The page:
How Israel Became The Startup Nation Having The 3rd Most Companies On The Nasdaq
Israel is the startup hub, with thousands of startups even though it only has 9M people.
Israel was once an economic crisis, however by introducing free markets many Israelis who were in the military used their knowledge to start a startup.
Israel has the 3rd most companies listed on the Nasdaq, after the US and China.
Israel is a very new nation being founded in only 1948. They've also had many conflicts in their short history, both externally and internally. In the 1980s, Israel had very high inflation going up to the triple digits. Israel is a very small country having a population of only 9M people and being geographically small ranking 150th by area. Israel has been lacking in natural resources, especially when compared to oil-rich countries of the middle-east (although offshore energy discoveries have recently been found). Over half of the country is a desert. However, today they're a global tech and startup hub.
The first acquisition outside of the US made by Buffet's Berkshire Hathaway (NYSE:BRK.A) (NYSE:BRK.B) was an Israeli company called ISCAR Metalworking in 2006 when he obtained 80% of its stock. Israel is now one of the best countries to invest in according to Warren Buffet, who called it the "most promising investment hub outside the US. If you're going to the Middle East to look for oil, you can skip Israel. If you're looking for brains, look no further. Israel has shown that it has a disproportionate amount of brains and energy".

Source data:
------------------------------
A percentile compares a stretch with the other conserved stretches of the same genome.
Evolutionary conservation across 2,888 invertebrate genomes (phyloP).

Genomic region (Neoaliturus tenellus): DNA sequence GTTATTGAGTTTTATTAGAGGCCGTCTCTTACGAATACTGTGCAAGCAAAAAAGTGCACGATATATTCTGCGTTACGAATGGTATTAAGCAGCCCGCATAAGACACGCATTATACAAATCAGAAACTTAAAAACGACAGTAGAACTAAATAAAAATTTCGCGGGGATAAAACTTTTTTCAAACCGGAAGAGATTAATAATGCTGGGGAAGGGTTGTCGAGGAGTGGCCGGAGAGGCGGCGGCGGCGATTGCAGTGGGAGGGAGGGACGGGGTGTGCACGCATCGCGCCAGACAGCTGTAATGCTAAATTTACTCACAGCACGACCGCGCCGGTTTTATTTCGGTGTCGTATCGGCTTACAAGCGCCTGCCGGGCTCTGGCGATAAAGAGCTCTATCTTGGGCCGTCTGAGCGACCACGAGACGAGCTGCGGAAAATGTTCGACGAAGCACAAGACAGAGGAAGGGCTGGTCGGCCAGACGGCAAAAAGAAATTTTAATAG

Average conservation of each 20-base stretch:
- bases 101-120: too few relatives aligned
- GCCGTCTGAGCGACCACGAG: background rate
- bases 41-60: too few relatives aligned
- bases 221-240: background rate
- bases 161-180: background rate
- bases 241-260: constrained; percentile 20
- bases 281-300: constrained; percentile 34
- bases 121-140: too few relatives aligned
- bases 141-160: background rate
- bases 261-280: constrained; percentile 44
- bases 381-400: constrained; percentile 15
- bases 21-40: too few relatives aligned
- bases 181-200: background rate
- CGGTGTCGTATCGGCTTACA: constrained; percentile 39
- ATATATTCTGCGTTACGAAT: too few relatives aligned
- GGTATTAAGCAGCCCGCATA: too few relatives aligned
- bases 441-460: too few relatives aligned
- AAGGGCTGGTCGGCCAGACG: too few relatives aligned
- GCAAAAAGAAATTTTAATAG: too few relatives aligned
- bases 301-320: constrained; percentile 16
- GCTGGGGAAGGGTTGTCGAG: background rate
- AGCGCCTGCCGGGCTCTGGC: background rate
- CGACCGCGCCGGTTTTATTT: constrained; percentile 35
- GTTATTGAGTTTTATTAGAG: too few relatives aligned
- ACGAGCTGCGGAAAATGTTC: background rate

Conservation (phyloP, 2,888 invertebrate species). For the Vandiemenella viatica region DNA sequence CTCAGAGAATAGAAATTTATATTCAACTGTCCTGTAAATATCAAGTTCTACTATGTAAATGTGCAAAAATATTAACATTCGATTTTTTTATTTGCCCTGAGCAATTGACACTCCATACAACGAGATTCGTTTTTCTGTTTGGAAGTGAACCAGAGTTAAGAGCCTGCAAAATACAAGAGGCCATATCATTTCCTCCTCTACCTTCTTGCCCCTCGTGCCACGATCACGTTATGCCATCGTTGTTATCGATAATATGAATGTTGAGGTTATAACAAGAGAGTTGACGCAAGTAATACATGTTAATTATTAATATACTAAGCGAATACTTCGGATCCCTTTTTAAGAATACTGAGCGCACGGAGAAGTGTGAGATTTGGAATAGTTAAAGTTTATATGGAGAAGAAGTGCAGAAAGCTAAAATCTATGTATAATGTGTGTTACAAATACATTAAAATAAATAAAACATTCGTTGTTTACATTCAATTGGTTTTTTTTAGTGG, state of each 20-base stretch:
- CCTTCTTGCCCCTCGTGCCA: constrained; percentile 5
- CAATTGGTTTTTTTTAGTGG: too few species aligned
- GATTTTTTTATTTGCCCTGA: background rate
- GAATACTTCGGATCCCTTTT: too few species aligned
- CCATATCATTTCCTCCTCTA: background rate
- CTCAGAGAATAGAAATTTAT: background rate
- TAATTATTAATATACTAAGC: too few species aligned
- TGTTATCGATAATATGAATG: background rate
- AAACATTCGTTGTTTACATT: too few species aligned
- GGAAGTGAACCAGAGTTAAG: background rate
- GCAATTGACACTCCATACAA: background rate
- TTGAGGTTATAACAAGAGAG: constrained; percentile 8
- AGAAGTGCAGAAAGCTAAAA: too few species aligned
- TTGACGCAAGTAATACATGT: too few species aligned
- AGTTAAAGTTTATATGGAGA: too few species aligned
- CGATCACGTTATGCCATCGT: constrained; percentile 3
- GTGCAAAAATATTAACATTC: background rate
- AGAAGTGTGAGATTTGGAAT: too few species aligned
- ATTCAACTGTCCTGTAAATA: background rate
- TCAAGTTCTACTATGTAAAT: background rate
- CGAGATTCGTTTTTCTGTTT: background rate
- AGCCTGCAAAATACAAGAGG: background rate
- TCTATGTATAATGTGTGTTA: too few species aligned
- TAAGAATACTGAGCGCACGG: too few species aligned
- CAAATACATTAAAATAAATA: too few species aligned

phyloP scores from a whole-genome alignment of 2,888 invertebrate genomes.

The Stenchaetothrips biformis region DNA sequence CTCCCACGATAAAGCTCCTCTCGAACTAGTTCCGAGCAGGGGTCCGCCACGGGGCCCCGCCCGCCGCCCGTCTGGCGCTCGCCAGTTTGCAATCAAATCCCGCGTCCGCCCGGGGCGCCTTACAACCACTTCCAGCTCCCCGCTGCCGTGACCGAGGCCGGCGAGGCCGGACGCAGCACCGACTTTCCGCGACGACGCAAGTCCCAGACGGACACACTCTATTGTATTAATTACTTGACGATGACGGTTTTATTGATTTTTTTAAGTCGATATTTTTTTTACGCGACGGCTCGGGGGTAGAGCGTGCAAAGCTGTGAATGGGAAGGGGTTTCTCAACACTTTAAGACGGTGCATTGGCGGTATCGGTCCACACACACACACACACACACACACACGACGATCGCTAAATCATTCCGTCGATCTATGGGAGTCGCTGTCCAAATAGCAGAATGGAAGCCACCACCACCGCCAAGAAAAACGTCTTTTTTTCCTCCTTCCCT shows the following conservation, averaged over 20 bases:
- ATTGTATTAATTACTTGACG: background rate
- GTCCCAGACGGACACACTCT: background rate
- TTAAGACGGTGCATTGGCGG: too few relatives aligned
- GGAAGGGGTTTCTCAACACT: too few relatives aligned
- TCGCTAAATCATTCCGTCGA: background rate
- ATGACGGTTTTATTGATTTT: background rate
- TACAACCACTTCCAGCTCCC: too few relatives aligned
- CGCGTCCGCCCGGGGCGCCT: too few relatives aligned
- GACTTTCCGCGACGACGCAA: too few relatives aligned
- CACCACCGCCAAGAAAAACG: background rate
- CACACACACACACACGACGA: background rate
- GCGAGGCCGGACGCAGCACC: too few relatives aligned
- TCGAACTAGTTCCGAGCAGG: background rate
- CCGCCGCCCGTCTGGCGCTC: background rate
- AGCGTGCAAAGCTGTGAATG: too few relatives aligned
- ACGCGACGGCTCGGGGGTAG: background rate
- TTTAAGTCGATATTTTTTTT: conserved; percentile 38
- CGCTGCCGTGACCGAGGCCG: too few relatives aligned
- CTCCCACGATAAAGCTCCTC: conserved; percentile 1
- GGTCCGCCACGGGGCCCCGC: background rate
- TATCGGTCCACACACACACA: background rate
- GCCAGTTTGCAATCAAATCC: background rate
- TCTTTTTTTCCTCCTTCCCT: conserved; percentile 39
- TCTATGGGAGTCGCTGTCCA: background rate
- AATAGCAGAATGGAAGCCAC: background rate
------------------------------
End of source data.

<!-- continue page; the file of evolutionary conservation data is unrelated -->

Israel spends the most of any country on R&D as a percentage of GDP, at 4.3%, than any other country in the world. In comparison, the US is ranked 9th and only spends 2.8%. South Korea spends the 2nd most at a close 4.2% but other than South Korea no other country comes close to Israel with the 3rd country being Japan spending 3.3% of its GDP.
The country has thousands of tech startups and many large multinational tech companies having subsidiaries or R&D centres in Israel. Intel employs 10,000 employees directly and the employment of 30,000 is indirectly supported by Intel, with some of their processors being designed and made in Israel.
Israel is one of the world's hubs for diamonds, especially diamond polishing, with diamonds being one of their biggest exports. If diamonds were to lose all their global demand because of economic issues or changing consumer choices that could harm Israel's economy as diamonds are a large part of its trade.
Israel, however, is much more than just diamonds. Israel's exports are dominated by high-tech industries, making up 49% of exports. They also export pharmaceuticals and are home to generic drug maker Teva Pharmaceuticals (TEVA). Israel is also home to many smaller R&D focused biotech companies. Israel also exports Integrated Circuits and other Silicon devices such as processors (Intel manufactures some processors there). Israel also has thousands of startups which are working on researching and developing the next generation of technology which should fuel future growth.
GDP is expected to grow between 3¼ and 3½ per cent in 2018 and 2019. The ongoing support from macroeconomic policies will continue to stimulate demand. Demand will also be supported by increased infrastructure spending related to the start-up of the Leviathan offshore gas field planned for end-2019. The good labour market performance and low unemployment should continue to spur wages and private consumption. However, the increase in imports, coupled with the still moderate growth in exports, should slow growth. With stronger wage increases and higher import prices, inflation is expected to rise to around 1¾ per cent by the end of 2019.